Jeremy Maddux interviewed me for the Surreal Grotesque

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Feeling a little down-and-out myself right now, so I’ll let Jeremy Maddux’s excellent podcast copy do most of the fighting, but Jeremy and I spoke for a little under an hour about everything from “Sugar” Willem Floures, the main character of my latest novel, “The Laughter of Strangers,” to Alt Lit and social media. I’m happy to have been featured on the podcast and hope my whiskey-rambling makes sense to those that listen.

I spoke with Michael Seidlinger about his latest novel, boxing centric The Laughter of Strangers, and his own shortlived boxing background. We also talked about relationships that may or may not have inspired the soul devouring Claire from My Pet Serial Killer, why you should change up your writing approach occasionally, where America goes from here after the Nuclear Family paradigm and the social networking phenomenon. This interview was a lot like a boxing match. Michael’s got a strong chin, took everything I threw at him!

Click here to listen.

Eddy Rathke interviewed me for Monkeybicycle

Eddy Rathke is one hell of an interviewer. As per the style of the interview series, 52 interviews 52 weeks, each interview being 5 questions, Eddy chose those questions wisely. Some really great ones. Here’s a sample from the interview:

Mb: Along with the books you seem to always be writing, you also took over Civil Coping Mechanisms. How has publishing affected your own writing? What is your goal as a publisher?

MJS: I kind of view this as two pieces of one heart, if you will—I’m extremely thrilled and humbled to have the opportunity to publish such an amazing array of talent. I’d be lying if I said the publishing side didn’t cut into my own writing. Got no room for any complaints though: I love every moment of it, be it the buzzed, alcoholic moments shared between publisher and author at a bar a the dead end of night or the anguished research and accounting that goes with keeping the books in check. I’d rather die than let this opportunity go to waste.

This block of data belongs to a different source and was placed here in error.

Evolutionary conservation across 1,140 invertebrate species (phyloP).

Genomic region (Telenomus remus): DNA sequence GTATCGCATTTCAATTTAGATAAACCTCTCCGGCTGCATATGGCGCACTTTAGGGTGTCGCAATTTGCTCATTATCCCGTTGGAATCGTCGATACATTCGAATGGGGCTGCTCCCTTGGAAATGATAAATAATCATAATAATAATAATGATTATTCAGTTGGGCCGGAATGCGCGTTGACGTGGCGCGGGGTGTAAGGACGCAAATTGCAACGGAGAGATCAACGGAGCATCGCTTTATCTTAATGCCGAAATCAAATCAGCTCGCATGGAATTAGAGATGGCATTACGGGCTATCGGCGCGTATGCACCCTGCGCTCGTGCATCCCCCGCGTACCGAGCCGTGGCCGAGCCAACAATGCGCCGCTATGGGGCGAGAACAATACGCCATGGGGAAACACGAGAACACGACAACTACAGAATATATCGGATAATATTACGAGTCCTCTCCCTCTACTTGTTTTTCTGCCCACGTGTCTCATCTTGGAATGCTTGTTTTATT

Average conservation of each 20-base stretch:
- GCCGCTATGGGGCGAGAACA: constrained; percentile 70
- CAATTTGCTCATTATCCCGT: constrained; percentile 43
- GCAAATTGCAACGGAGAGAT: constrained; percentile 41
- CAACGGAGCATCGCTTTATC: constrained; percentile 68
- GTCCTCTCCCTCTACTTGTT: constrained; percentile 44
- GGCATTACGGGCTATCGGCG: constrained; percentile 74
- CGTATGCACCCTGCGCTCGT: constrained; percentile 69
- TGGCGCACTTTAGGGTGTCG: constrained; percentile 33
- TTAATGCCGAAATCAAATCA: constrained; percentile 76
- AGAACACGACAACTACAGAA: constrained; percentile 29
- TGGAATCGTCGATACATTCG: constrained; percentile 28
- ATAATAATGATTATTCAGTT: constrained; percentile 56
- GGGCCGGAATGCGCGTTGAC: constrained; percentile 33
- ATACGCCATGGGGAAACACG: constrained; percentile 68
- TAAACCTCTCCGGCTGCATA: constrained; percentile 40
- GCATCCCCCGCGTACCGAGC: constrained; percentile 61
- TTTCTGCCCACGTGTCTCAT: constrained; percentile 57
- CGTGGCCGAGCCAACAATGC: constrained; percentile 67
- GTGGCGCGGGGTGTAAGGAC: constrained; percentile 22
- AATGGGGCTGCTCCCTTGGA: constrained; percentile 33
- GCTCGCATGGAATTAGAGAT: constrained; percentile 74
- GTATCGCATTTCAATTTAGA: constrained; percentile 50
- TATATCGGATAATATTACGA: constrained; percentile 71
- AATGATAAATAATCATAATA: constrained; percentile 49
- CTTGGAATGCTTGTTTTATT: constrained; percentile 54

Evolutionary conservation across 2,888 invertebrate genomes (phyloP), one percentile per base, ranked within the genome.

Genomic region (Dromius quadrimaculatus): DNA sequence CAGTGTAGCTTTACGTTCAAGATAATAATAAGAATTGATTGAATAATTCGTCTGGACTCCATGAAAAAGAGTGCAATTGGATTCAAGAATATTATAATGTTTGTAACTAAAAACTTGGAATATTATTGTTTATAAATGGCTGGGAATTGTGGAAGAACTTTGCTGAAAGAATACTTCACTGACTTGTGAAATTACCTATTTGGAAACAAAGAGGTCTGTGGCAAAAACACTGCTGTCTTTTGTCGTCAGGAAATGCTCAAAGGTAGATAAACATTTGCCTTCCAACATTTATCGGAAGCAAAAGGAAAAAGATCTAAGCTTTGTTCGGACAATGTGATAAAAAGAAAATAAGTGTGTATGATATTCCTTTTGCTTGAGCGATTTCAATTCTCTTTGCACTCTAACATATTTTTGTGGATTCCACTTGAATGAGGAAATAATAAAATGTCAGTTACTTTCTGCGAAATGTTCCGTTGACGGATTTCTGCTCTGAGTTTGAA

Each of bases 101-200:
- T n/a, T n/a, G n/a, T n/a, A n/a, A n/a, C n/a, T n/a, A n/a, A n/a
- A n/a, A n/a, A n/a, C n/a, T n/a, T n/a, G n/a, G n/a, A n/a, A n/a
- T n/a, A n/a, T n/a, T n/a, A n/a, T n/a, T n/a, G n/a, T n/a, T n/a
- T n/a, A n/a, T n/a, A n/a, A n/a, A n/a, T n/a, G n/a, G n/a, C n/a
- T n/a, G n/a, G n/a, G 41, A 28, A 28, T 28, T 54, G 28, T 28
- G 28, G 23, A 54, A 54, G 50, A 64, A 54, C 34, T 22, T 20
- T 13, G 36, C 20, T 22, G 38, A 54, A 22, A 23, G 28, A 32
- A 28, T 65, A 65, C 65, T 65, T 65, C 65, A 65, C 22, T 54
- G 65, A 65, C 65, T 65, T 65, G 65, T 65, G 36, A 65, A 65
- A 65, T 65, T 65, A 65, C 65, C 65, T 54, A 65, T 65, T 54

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Click here for the complete interview.

The Laughter of Strangers included in Flavorwire’s 10 Books to read in November

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The Laughter of Strangers‘s publication date is fast approaching and DAMN if it hasn’t been given one hell of a nod. The book is listed as one of Flavorwire‘s notable books of November. Other titles include This Is Between Us by Kevin Sampsell, Hill William by Scott McClanahan, and The Isle of Youth by Laura van den Berg. Man, what a list! Big thanks goes out to Jason Diamond for including the book. Here’s what he said about the book:

Unexpectedly, Michael J. Seidlinger has given us the boxing novel of the year. The Laughter of Strangers is a tough and gritty book that will challenge you page after page, but it is oh so worth it.

Click here to take a look at the whole list.

The Laughter of Strangers reviewed at The Coffin Factory

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Looks like the first review for the book is out, and it’s a good one. David Atkinson reviewed the book over at The Coffin Factory. Definitely dig this, and I think it makes for a good pull-quote:

The Laughter of Strangers is Seidlinger’s most surreal and enigmatic work to date […] Identity is a curious creature to begin with, and Seidlinger does odd and marvelous things in making abstract aspects of identity concrete at the same time that he makes concrete aspects of identity abstract.

Click here for the full review.

The Laughter of Strangers will be available on November 24th from Lazy Fascist Press

The Mysterious “Mourning Goats” Gave Me the 20-Questions

I’m not the first to face off against the infamous Mourning Goats. In fact, I’m No. 59. I like odd numbers. 59 seems like a number given to the underdog. I’m fine with that.

Among questions dealing with the writing craft and my role at Civil Coping Mechanisms, Goats asks me about my next book, The Laughter of Strangers. This may or may not be the first time I’ve explained the basic premise of the novel. Here’s what I said:

The Laughter of Strangers is about a boxer celebrity named Willem Floures on the tail end of his career, struggling to remain the current “most noteworthy” version of himself. This is a world where fighting in the ring means fighting yourself. You face the versions that decided differently; you wage war with the versions that want to be the penultimate, the one that best represents “Willem Floures.” This is a story about the version that had it all and yet still wants more, he wants to keep fighting and is willing to do whatever it takes, even if it means losing himself in the process.

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Click here for the full interview.